Feeling so low about it all

(11 Posts)
wherethevioletsgrow Tue 05-Dec-17 18:45:54

Thank you so much Windows. Definitely going to look into self-taught CBT and online counselling. Sometimes I think it almost feels easier to wallow in self-pity than to take positive action so I am going to make a concerted effort to improve my mental health.

And LRD I do know that I am in a very lucky position indeed and when I hear about amazing and brilliant people who cannot find permanent posts, I start wondering why I have one (when not amazing or brilliant), so I feel like I need to talk the job down to justify why I got it.

Anyway, the negativity stops here. Thank you all so much. It might seem like you have not done much, but it's actually made a real difference to me at a very low time. I am going to focus on getting through this thing in a mentally healthy way. Thanks again.c

OP’s posts: |
WindowsNeedCleaning Tue 05-Dec-17 14:27:48

Exercise! Seriously. At least an hour, if not two, of walking every day, or something more strenuous if you can. Or yoga.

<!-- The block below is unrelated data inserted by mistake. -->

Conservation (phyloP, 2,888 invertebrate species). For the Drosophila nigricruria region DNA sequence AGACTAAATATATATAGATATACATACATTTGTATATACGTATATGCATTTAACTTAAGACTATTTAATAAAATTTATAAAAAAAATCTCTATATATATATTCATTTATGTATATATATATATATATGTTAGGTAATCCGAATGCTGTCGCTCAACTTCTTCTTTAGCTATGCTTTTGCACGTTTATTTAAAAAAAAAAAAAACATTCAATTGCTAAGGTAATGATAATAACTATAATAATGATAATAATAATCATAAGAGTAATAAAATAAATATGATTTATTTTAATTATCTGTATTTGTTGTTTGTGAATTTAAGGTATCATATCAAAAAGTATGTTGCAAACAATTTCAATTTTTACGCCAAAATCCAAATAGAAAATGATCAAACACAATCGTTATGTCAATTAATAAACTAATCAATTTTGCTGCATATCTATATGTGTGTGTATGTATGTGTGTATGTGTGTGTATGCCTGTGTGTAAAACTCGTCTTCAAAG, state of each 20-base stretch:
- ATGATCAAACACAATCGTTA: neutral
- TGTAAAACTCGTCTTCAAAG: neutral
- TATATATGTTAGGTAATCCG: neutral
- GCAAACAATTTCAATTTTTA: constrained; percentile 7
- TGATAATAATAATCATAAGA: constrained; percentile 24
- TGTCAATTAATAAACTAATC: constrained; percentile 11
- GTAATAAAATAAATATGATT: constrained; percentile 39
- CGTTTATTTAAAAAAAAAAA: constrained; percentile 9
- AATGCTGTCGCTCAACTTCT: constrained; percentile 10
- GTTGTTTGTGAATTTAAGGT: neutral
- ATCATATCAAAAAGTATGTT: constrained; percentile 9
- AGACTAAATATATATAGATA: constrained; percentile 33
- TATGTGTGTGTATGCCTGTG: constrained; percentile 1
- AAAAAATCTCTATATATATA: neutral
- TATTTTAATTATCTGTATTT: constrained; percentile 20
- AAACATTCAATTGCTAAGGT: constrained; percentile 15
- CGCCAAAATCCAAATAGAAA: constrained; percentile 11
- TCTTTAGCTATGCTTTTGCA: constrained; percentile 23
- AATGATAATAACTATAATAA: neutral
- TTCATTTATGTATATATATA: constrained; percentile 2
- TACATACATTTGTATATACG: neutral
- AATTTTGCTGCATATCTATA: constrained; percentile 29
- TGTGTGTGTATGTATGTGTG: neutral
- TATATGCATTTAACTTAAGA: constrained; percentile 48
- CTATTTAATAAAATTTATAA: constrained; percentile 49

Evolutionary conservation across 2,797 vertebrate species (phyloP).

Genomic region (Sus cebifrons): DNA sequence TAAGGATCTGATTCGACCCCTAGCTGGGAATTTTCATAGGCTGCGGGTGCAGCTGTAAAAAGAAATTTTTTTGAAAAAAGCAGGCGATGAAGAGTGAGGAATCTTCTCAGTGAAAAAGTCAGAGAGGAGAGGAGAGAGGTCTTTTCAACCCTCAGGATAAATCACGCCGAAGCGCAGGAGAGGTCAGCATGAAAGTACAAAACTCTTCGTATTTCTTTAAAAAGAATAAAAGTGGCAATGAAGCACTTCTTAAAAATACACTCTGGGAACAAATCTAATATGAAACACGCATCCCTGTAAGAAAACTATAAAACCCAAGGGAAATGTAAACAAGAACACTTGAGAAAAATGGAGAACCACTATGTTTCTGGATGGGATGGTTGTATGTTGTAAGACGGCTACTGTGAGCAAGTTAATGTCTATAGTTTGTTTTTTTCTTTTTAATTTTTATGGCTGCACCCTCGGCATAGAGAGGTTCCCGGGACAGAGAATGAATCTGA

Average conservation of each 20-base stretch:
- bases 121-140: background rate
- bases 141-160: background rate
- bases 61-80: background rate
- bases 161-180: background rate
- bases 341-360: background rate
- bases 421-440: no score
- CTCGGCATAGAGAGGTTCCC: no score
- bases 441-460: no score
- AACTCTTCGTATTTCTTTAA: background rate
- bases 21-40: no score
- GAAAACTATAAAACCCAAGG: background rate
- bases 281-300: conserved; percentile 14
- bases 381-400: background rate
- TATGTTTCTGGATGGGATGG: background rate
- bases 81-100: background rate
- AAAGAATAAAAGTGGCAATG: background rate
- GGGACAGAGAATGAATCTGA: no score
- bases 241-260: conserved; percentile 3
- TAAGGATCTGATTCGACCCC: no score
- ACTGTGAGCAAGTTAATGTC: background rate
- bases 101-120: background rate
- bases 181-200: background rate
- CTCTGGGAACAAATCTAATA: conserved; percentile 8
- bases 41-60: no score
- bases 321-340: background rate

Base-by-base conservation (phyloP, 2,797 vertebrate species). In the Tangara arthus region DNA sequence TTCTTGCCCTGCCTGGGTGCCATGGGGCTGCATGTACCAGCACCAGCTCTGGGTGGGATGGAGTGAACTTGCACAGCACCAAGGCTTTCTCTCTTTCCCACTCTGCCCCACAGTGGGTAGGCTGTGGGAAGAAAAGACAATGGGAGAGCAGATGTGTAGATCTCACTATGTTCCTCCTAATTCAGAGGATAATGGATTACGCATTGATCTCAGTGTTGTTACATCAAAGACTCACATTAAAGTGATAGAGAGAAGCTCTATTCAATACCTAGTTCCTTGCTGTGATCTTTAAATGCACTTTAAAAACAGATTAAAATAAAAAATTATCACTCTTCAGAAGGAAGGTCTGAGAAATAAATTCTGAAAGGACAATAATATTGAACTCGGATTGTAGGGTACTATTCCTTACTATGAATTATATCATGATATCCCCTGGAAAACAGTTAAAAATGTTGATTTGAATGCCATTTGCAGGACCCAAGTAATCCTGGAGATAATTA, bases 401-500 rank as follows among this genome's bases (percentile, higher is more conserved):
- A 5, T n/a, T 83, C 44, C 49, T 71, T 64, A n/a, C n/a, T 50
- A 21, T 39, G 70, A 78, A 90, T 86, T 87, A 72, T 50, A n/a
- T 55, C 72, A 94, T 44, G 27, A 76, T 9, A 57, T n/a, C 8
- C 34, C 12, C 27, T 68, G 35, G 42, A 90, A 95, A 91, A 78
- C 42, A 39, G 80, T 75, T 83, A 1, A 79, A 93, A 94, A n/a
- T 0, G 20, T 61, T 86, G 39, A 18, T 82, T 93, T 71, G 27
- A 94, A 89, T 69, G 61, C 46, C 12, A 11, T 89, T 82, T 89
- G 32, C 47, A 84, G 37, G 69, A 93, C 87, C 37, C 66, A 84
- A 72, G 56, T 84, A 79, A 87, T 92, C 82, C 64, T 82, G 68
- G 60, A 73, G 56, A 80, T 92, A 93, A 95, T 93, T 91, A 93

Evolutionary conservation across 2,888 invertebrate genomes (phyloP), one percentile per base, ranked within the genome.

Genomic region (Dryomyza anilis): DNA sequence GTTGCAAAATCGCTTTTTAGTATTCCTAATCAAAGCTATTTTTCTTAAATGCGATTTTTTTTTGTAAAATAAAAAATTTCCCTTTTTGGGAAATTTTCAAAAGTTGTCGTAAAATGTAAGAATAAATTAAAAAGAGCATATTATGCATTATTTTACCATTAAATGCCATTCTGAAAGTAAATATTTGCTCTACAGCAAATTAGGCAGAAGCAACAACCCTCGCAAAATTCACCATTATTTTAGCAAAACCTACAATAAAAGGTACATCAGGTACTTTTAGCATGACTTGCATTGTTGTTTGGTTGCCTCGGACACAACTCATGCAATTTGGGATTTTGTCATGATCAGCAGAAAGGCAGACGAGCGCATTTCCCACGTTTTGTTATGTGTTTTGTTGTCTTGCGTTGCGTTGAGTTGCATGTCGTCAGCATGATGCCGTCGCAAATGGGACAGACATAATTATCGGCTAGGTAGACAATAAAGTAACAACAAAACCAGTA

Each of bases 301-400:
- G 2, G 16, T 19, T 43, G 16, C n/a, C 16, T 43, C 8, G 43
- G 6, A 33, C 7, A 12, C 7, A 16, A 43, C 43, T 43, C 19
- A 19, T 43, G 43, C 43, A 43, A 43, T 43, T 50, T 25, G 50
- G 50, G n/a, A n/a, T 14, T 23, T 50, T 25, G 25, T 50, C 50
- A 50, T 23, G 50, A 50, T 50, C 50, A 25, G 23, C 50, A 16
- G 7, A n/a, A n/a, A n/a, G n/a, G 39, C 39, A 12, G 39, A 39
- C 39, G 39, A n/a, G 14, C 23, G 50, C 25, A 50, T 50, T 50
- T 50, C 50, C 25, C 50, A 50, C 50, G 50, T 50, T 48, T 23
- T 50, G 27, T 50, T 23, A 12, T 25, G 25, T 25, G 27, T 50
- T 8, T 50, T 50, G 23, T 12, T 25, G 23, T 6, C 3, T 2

Or get a dog. Again, seriously. A dog will get you out in all weathers.

Or do a dance class, or take up an instrument, or an art class. Something where you engage your brain but differently than in writing your PhD.

And maybe you can do a self-taught version of CBT - read over your first post. How rational are our thoughts? How could you rephrase them?

You say you feel a failure, but are you? Or are you afraid of failure? You compare yourself with others - "Comparison is the thief of joy"

It will be HARD and you will need to be disciplined, but you need to start not letting yourself think such self-indulgent thoughts: train yourself to get out of the habit.

Can you talk to a good friend who knows you well, to develop an alternative internal script? Not a "I'm awesome" cheerleading one - that's just as silly as thinking you're a failure (Rationally, anyone finishing a PhD is patently NOT a failure grin ) - but a moderate non-self-harming internal script.